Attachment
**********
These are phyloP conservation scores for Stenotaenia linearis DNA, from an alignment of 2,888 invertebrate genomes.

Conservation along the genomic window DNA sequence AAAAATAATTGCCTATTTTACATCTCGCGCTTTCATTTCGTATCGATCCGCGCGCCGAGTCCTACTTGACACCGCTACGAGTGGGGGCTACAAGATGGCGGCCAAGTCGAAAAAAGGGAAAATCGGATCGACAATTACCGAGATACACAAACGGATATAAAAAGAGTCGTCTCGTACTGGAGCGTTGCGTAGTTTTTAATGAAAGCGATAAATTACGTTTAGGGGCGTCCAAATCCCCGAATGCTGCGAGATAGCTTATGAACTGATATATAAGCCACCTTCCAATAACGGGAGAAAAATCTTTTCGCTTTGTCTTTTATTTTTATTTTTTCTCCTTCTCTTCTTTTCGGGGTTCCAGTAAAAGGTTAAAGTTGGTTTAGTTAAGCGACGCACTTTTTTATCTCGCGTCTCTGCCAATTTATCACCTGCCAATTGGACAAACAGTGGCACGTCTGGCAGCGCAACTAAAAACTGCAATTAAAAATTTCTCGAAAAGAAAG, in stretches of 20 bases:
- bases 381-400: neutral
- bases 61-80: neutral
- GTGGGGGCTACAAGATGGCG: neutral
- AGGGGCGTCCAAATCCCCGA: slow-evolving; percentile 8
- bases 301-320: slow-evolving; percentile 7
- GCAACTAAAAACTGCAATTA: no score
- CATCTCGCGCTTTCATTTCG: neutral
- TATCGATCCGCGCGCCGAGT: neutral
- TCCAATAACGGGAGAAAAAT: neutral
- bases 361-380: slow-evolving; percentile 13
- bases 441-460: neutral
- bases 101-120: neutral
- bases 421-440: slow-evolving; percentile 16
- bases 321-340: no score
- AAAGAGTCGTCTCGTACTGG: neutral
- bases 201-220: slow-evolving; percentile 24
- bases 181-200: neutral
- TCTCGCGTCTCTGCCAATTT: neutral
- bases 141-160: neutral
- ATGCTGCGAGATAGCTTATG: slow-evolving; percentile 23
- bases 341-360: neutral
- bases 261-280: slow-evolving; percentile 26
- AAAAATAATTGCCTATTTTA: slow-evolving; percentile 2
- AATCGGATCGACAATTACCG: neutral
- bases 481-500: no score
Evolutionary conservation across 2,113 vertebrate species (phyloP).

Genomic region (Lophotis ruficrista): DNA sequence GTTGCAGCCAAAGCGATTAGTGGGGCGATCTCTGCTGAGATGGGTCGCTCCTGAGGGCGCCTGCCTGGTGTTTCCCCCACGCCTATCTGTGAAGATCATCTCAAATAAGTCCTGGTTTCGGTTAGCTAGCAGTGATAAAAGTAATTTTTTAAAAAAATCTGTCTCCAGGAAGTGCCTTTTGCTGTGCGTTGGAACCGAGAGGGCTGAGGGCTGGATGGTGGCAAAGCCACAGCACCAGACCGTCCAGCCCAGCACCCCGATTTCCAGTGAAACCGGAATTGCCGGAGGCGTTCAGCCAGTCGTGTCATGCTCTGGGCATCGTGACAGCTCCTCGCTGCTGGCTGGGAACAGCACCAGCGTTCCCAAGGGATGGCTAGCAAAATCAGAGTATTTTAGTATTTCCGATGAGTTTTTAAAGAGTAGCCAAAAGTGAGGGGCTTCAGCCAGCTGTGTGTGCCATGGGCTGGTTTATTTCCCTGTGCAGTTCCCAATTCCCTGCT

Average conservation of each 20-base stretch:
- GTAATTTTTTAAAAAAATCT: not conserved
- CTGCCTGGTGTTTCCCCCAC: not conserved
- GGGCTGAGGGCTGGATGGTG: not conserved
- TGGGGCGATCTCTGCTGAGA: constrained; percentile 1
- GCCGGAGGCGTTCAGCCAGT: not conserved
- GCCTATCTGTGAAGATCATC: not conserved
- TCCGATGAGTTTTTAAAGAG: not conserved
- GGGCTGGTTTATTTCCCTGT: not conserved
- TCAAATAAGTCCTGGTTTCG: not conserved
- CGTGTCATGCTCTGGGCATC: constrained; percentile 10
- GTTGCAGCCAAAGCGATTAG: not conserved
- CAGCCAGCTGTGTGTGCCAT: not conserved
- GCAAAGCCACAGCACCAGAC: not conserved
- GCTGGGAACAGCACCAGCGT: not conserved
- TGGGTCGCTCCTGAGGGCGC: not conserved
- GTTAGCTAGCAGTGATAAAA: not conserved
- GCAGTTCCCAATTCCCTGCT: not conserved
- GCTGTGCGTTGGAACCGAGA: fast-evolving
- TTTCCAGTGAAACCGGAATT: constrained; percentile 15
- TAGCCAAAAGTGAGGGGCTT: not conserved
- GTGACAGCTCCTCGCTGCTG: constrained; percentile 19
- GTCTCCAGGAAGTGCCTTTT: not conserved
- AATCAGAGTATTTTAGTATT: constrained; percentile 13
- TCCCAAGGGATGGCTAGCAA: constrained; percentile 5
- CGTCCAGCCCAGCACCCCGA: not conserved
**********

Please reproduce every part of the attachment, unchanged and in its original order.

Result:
These are phyloP conservation scores for Stenotaenia linearis DNA, from an alignment of 2,888 invertebrate genomes.

Conservation along the genomic window DNA sequence AAAAATAATTGCCTATTTTACATCTCGCGCTTTCATTTCGTATCGATCCGCGCGCCGAGTCCTACTTGACACCGCTACGAGTGGGGGCTACAAGATGGCGGCCAAGTCGAAAAAAGGGAAAATCGGATCGACAATTACCGAGATACACAAACGGATATAAAAAGAGTCGTCTCGTACTGGAGCGTTGCGTAGTTTTTAATGAAAGCGATAAATTACGTTTAGGGGCGTCCAAATCCCCGAATGCTGCGAGATAGCTTATGAACTGATATATAAGCCACCTTCCAATAACGGGAGAAAAATCTTTTCGCTTTGTCTTTTATTTTTATTTTTTCTCCTTCTCTTCTTTTCGGGGTTCCAGTAAAAGGTTAAAGTTGGTTTAGTTAAGCGACGCACTTTTTTATCTCGCGTCTCTGCCAATTTATCACCTGCCAATTGGACAAACAGTGGCACGTCTGGCAGCGCAACTAAAAACTGCAATTAAAAATTTCTCGAAAAGAAAG, in stretches of 20 bases:
- bases 381-400: neutral
- bases 61-80: neutral
- GTGGGGGCTACAAGATGGCG: neutral
- AGGGGCGTCCAAATCCCCGA: slow-evolving; percentile 8
- bases 301-320: slow-evolving; percentile 7
- GCAACTAAAAACTGCAATTA: no score
- CATCTCGCGCTTTCATTTCG: neutral
- TATCGATCCGCGCGCCGAGT: neutral
- TCCAATAACGGGAGAAAAAT: neutral
- bases 361-380: slow-evolving; percentile 13
- bases 441-460: neutral
- bases 101-120: neutral
- bases 421-440: slow-evolving; percentile 16
- bases 321-340: no score
- AAAGAGTCGTCTCGTACTGG: neutral
- bases 201-220: slow-evolving; percentile 24
- bases 181-200: neutral
- TCTCGCGTCTCTGCCAATTT: neutral
- bases 141-160: neutral
- ATGCTGCGAGATAGCTTATG: slow-evolving; percentile 23
- bases 341-360: neutral
- bases 261-280: slow-evolving; percentile 26
- AAAAATAATTGCCTATTTTA: slow-evolving; percentile 2
- AATCGGATCGACAATTACCG: neutral
- bases 481-500: no score
Evolutionary conservation across 2,113 vertebrate species (phyloP).

Genomic region (Lophotis ruficrista): DNA sequence GTTGCAGCCAAAGCGATTAGTGGGGCGATCTCTGCTGAGATGGGTCGCTCCTGAGGGCGCCTGCCTGGTGTTTCCCCCACGCCTATCTGTGAAGATCATCTCAAATAAGTCCTGGTTTCGGTTAGCTAGCAGTGATAAAAGTAATTTTTTAAAAAAATCTGTCTCCAGGAAGTGCCTTTTGCTGTGCGTTGGAACCGAGAGGGCTGAGGGCTGGATGGTGGCAAAGCCACAGCACCAGACCGTCCAGCCCAGCACCCCGATTTCCAGTGAAACCGGAATTGCCGGAGGCGTTCAGCCAGTCGTGTCATGCTCTGGGCATCGTGACAGCTCCTCGCTGCTGGCTGGGAACAGCACCAGCGTTCCCAAGGGATGGCTAGCAAAATCAGAGTATTTTAGTATTTCCGATGAGTTTTTAAAGAGTAGCCAAAAGTGAGGGGCTTCAGCCAGCTGTGTGTGCCATGGGCTGGTTTATTTCCCTGTGCAGTTCCCAATTCCCTGCT

Average conservation of each 20-base stretch:
- GTAATTTTTTAAAAAAATCT: not conserved
- CTGCCTGGTGTTTCCCCCAC: not conserved
- GGGCTGAGGGCTGGATGGTG: not conserved
- TGGGGCGATCTCTGCTGAGA: constrained; percentile 1
- GCCGGAGGCGTTCAGCCAGT: not conserved
- GCCTATCTGTGAAGATCATC: not conserved
- TCCGATGAGTTTTTAAAGAG: not conserved
- GGGCTGGTTTATTTCCCTGT: not conserved
- TCAAATAAGTCCTGGTTTCG: not conserved
- CGTGTCATGCTCTGGGCATC: constrained; percentile 10
- GTTGCAGCCAAAGCGATTAG: not conserved
- CAGCCAGCTGTGTGTGCCAT: not conserved
- GCAAAGCCACAGCACCAGAC: not conserved
- GCTGGGAACAGCACCAGCGT: not conserved
- TGGGTCGCTCCTGAGGGCGC: not conserved
- GTTAGCTAGCAGTGATAAAA: not conserved
- GCAGTTCCCAATTCCCTGCT: not conserved
- GCTGTGCGTTGGAACCGAGA: fast-evolving
- TTTCCAGTGAAACCGGAATT: constrained; percentile 15
- TAGCCAAAAGTGAGGGGCTT: not conserved
- GTGACAGCTCCTCGCTGCTG: constrained; percentile 19
- GTCTCCAGGAAGTGCCTTTT: not conserved
- AATCAGAGTATTTTAGTATT: constrained; percentile 13
- TCCCAAGGGATGGCTAGCAA: constrained; percentile 5
- CGTCCAGCCCAGCACCCCGA: not conserved